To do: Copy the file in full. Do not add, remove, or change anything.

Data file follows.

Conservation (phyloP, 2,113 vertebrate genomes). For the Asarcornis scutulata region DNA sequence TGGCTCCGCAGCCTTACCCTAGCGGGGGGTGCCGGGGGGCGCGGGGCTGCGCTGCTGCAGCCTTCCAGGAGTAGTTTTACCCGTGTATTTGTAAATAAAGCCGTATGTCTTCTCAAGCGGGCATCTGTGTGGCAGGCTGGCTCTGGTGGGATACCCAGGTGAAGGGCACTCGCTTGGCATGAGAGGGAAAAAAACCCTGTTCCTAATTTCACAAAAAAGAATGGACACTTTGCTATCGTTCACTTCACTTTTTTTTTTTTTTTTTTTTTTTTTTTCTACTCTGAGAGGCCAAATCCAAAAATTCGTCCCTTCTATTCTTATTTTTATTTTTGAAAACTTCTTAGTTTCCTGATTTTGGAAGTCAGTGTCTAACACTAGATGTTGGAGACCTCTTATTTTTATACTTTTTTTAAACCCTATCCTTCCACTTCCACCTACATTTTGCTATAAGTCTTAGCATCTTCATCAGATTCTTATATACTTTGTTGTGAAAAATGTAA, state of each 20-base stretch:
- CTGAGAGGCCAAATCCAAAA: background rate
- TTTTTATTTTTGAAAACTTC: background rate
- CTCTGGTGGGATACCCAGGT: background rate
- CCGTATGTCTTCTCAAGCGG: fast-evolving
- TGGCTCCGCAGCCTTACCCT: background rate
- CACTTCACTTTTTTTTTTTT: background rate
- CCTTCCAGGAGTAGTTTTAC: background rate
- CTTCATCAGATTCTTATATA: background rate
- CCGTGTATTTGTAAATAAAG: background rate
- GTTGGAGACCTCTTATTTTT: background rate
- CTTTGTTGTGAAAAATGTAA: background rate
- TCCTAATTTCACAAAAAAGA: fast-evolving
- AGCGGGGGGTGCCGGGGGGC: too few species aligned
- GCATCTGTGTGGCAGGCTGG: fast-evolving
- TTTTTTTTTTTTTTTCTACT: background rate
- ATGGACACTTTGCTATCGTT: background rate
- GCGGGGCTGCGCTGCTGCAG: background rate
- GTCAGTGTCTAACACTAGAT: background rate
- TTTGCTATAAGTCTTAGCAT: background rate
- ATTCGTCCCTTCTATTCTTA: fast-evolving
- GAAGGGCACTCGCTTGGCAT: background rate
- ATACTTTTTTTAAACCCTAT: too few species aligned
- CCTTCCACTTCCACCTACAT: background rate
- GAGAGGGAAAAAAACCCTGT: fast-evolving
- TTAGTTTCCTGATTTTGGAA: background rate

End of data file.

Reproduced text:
Conservation (phyloP, 2,113 vertebrate genomes). For the Asarcornis scutulata region DNA sequence TGGCTCCGCAGCCTTACCCTAGCGGGGGGTGCCGGGGGGCGCGGGGCTGCGCTGCTGCAGCCTTCCAGGAGTAGTTTTACCCGTGTATTTGTAAATAAAGCCGTATGTCTTCTCAAGCGGGCATCTGTGTGGCAGGCTGGCTCTGGTGGGATACCCAGGTGAAGGGCACTCGCTTGGCATGAGAGGGAAAAAAACCCTGTTCCTAATTTCACAAAAAAGAATGGACACTTTGCTATCGTTCACTTCACTTTTTTTTTTTTTTTTTTTTTTTTTTTCTACTCTGAGAGGCCAAATCCAAAAATTCGTCCCTTCTATTCTTATTTTTATTTTTGAAAACTTCTTAGTTTCCTGATTTTGGAAGTCAGTGTCTAACACTAGATGTTGGAGACCTCTTATTTTTATACTTTTTTTAAACCCTATCCTTCCACTTCCACCTACATTTTGCTATAAGTCTTAGCATCTTCATCAGATTCTTATATACTTTGTTGTGAAAAATGTAA, state of each 20-base stretch:
- CTGAGAGGCCAAATCCAAAA: background rate
- TTTTTATTTTTGAAAACTTC: background rate
- CTCTGGTGGGATACCCAGGT: background rate
- CCGTATGTCTTCTCAAGCGG: fast-evolving
- TGGCTCCGCAGCCTTACCCT: background rate
- CACTTCACTTTTTTTTTTTT: background rate
- CCTTCCAGGAGTAGTTTTAC: background rate
- CTTCATCAGATTCTTATATA: background rate
- CCGTGTATTTGTAAATAAAG: background rate
- GTTGGAGACCTCTTATTTTT: background rate
- CTTTGTTGTGAAAAATGTAA: background rate
- TCCTAATTTCACAAAAAAGA: fast-evolving
- AGCGGGGGGTGCCGGGGGGC: too few species aligned
- GCATCTGTGTGGCAGGCTGG: fast-evolving
- TTTTTTTTTTTTTTTCTACT: background rate
- ATGGACACTTTGCTATCGTT: background rate
- GCGGGGCTGCGCTGCTGCAG: background rate
- GTCAGTGTCTAACACTAGAT: background rate
- TTTGCTATAAGTCTTAGCAT: background rate
- ATTCGTCCCTTCTATTCTTA: fast-evolving
- GAAGGGCACTCGCTTGGCAT: background rate
- ATACTTTTTTTAAACCCTAT: too few species aligned
- CCTTCCACTTCCACCTACAT: background rate
- GAGAGGGAAAAAAACCCTGT: fast-evolving
- TTAGTTTCCTGATTTTGGAA: background rate